Investigating barriers to celiac disease diagnosis and patient wellbeing in the U.S. : a comparative study of the United States and Italy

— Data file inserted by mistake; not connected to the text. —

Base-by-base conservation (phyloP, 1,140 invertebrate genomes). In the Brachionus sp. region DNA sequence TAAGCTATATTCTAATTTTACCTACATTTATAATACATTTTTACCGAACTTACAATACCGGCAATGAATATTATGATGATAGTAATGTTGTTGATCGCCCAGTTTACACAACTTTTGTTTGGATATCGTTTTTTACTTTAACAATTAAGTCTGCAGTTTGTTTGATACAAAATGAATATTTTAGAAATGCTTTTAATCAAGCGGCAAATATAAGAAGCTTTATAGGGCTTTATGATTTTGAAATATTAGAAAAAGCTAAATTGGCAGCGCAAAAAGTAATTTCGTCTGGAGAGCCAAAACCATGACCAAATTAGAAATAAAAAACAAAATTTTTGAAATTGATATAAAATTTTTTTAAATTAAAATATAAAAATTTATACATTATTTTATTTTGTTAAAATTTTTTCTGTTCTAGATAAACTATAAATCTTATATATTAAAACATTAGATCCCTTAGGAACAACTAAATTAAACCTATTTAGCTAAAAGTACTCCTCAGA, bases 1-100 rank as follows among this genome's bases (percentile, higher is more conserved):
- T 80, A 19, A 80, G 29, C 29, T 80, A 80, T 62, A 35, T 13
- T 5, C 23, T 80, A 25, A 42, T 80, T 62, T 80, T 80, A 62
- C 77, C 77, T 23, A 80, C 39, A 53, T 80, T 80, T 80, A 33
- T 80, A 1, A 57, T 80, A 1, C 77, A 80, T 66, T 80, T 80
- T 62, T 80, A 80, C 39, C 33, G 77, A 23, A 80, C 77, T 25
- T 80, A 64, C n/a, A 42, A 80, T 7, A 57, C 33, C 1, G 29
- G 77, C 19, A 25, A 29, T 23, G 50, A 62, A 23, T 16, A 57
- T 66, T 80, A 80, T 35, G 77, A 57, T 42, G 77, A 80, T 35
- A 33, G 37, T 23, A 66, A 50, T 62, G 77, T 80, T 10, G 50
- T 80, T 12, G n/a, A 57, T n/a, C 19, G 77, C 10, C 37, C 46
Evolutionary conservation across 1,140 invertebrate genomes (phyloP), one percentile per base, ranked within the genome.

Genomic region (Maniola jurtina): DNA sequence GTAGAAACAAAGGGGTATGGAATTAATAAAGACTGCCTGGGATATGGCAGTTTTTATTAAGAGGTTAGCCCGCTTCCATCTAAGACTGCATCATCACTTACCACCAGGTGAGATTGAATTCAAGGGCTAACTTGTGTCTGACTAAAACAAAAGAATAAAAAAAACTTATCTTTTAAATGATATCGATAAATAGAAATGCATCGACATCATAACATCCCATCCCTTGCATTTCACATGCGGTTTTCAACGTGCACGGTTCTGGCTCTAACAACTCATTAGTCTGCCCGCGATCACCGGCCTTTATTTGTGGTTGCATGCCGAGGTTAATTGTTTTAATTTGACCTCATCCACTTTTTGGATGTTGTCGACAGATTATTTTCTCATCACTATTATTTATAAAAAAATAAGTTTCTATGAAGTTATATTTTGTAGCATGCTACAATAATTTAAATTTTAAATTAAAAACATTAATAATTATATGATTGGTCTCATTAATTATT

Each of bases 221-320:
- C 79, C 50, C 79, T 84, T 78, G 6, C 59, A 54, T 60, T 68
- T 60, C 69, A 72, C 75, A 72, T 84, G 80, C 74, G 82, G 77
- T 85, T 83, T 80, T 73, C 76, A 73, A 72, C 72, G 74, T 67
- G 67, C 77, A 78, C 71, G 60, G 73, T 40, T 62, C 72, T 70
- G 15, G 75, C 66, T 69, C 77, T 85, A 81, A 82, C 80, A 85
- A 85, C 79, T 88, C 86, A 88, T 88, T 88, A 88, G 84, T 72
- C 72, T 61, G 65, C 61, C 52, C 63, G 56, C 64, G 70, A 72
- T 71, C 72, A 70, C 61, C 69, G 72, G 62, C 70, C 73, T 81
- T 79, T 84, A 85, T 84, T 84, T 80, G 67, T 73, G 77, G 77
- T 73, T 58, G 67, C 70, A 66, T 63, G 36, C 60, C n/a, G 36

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This study compared awareness of and attitudes toward celiac disease (CD) among American and Italian medical professionals, patients, and the general public in order to better understand and identify barriers to celiac disease diagnosis and patient wellbeing in the United States. Although the U.S. prevalence of the disease is somewhat higher than in Italy, the rate of diagnosis in the United States is significantly lower. One of the biggest differences between the two countries is awareness level (Guandalini, 2012 & Fasano, 2001). Factors that impact awareness are an important topic for study because of the strong relationship between awareness level and successful celiac disease diagnosis. Untreated celiac disease is associated with reduced quality of life and increased healthcare costs (Biagi, 2010 & Hershcovici, 2010). In addition, screening for celiac disease is inexpensive and reliable treatment is readily available (Reddick, 2006). The main issue in the United States in underdiagnosing celiac disease is awareness of medical professionals and the public. The topic of how awareness level as well as social and medical support systems affect celiac disease diagnosis and wellbeing of patients with celiac disease in the United States and Italy was investigated by interviewing patients and celiac disease professionals from the two countries and comparing their perspectives. Data were also collected through social observation, visiting stores and restaurants that provided gluten-free products, and comparing information provided by awareness organizations from each country. Lack of awareness among both patients and medical professionals, the social environment surrounding celiac patients, and a lack of governmental regulation for the gluten-free food industry all proved to be significant barriers to patients with celiac disease in the United States. Fully identifying these barriers is the first step to addressing the issue of celiac under-diagnosis in the U.S. and will facilitate the development of more effective and efficient solutions.